A non-profit that is mandated to memorialize the LGBT purge of federal employees has suspended negotiations with the Canadian Museum for Human Rights over a planned exhibition.
The LGBT Purge Fund, which had been in talks with the museum about creating a permanent exhibit tentatively planned to launch in 2022 or 2023, is now calling for a transparent accounting of what happened along with an action plan from the CMHR.
“The allegations are very serious and must be met with an equally serious response,” the group said in a prepared statement Monday.
The LGBT Purge saw thousands of civil servants, including Canadians in the military and RCMP, fired from their jobs because of their sexual orientation. It lasted from the 1950s into the 1990s.
The LGBT Purge Fund was created to manage a multimillion-dollar fund from a class-action lawsuit settlement between the federal government and LGBT Canadians who were employed by the RCMP, the public service and the Canadian Armed Forces.
The non-profit group said it is required by the settlement and a court order to mount a major exhibit at the CMHR about the federal LGBT purge.
The employees say the practice was common for at least two years and LGBT staff were forced to censor tours. In at least one case, a staff member from the LGBT community was asked to physically block a same-sex marriage display from a passing group.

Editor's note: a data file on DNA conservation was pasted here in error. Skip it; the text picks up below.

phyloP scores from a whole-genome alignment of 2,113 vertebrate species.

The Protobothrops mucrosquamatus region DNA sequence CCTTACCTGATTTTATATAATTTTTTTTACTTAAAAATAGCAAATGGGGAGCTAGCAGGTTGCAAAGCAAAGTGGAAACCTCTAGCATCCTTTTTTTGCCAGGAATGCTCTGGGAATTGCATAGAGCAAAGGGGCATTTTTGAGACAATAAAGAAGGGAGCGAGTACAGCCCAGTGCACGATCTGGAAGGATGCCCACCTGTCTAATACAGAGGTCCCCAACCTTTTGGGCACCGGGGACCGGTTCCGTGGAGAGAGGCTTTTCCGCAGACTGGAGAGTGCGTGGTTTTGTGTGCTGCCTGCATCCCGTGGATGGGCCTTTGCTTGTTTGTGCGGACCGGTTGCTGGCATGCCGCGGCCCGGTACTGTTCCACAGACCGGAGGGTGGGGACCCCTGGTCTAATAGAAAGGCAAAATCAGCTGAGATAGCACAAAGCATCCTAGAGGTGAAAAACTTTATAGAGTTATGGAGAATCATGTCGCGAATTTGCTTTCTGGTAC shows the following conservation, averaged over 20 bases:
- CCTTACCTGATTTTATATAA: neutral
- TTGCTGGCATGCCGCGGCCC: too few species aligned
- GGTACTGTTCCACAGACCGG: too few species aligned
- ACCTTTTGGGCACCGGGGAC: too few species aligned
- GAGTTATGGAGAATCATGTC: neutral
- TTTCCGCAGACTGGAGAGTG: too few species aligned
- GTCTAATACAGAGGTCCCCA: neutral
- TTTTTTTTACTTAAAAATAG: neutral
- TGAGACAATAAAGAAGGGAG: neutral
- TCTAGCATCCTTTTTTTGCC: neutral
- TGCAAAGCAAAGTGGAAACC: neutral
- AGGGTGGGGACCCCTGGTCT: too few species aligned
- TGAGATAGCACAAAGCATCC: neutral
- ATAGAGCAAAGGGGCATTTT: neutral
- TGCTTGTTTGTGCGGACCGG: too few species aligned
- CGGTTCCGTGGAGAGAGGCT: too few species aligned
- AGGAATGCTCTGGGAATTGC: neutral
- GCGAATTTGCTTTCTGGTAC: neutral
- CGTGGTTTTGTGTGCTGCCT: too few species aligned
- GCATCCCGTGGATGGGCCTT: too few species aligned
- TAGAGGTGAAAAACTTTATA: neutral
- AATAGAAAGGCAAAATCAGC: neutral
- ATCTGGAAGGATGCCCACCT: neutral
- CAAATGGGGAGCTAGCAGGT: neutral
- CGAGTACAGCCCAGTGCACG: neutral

“Immediately upon learning of these allegations, we contacted Museum officials to share how deeply troubled and shaken we were by the nature of the claims,” the LGBT Purge Fund said.
The statement from the LGBT Purge Fund follows a decision by Pride Winnipeg to cancel a planned welcome gala for the Fierté Canada Pride conference at the museum in 2022.
Former Winnipeg mayor Glen Murray also announced his resignation from the fundraising arm of the museum in response to the censorship.
And after the story broke, the museum’s CEO John Young announced he would not seek reappointment when his term is done in August. In an internal email, he said accountability for shortcomings at the museum lies on his shoulders and he acknowledged the consequences that follow.